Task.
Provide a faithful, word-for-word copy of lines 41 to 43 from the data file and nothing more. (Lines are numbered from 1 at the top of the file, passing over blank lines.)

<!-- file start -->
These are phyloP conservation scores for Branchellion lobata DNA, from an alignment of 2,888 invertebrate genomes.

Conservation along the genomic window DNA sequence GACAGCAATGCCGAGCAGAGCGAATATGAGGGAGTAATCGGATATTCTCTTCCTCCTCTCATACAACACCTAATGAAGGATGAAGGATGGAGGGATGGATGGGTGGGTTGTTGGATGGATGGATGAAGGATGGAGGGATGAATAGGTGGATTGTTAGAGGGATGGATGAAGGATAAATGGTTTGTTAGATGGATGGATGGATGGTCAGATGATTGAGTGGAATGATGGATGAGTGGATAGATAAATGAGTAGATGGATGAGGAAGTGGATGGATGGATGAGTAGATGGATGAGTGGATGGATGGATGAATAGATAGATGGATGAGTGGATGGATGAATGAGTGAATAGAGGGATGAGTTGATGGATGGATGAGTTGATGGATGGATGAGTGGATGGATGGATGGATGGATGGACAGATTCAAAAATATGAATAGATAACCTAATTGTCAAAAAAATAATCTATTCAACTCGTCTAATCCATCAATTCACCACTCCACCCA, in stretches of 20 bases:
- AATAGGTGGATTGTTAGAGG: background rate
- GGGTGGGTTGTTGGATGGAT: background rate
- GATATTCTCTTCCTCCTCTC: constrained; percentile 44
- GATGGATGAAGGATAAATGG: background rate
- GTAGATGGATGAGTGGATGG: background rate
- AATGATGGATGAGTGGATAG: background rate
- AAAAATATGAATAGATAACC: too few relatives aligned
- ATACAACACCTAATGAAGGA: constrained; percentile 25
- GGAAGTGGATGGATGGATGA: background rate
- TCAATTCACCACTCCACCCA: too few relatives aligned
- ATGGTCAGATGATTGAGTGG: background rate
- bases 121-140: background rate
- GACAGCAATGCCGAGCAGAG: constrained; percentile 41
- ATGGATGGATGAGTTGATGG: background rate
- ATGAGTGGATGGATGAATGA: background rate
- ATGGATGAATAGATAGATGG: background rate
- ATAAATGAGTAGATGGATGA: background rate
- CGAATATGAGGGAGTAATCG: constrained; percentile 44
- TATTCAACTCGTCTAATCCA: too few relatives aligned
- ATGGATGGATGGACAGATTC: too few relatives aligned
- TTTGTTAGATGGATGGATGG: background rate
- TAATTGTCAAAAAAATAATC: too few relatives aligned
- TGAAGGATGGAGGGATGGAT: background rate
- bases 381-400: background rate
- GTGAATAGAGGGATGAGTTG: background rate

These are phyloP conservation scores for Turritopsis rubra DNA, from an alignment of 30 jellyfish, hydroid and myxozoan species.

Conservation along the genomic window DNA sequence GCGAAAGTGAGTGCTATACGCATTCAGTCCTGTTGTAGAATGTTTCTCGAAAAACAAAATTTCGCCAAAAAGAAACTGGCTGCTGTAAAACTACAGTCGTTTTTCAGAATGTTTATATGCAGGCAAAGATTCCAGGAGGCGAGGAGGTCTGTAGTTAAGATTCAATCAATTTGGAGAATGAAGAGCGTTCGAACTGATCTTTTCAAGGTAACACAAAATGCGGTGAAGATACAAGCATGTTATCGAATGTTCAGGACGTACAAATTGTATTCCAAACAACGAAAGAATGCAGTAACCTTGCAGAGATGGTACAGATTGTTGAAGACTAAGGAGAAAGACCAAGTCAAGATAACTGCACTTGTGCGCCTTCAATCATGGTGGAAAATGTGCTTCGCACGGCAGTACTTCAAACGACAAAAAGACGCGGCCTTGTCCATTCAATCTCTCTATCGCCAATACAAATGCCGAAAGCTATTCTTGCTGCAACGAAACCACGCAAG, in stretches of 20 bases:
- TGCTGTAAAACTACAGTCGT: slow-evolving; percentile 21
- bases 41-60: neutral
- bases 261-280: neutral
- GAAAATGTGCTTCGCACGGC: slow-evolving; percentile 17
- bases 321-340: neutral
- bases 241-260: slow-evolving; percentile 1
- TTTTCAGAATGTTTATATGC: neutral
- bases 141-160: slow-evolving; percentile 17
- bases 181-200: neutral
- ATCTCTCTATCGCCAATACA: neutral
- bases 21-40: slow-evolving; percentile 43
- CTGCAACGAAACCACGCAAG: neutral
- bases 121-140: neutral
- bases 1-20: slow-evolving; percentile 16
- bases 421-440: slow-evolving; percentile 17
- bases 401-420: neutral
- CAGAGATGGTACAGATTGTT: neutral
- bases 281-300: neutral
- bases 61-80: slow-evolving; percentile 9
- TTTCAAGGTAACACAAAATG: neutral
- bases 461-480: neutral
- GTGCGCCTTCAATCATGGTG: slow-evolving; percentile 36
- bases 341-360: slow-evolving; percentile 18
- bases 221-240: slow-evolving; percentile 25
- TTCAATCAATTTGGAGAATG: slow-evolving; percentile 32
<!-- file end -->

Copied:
- CTGCAACGAAACCACGCAAG: neutral
- bases 121-140: neutral
- bases 1-20: slow-evolving; percentile 16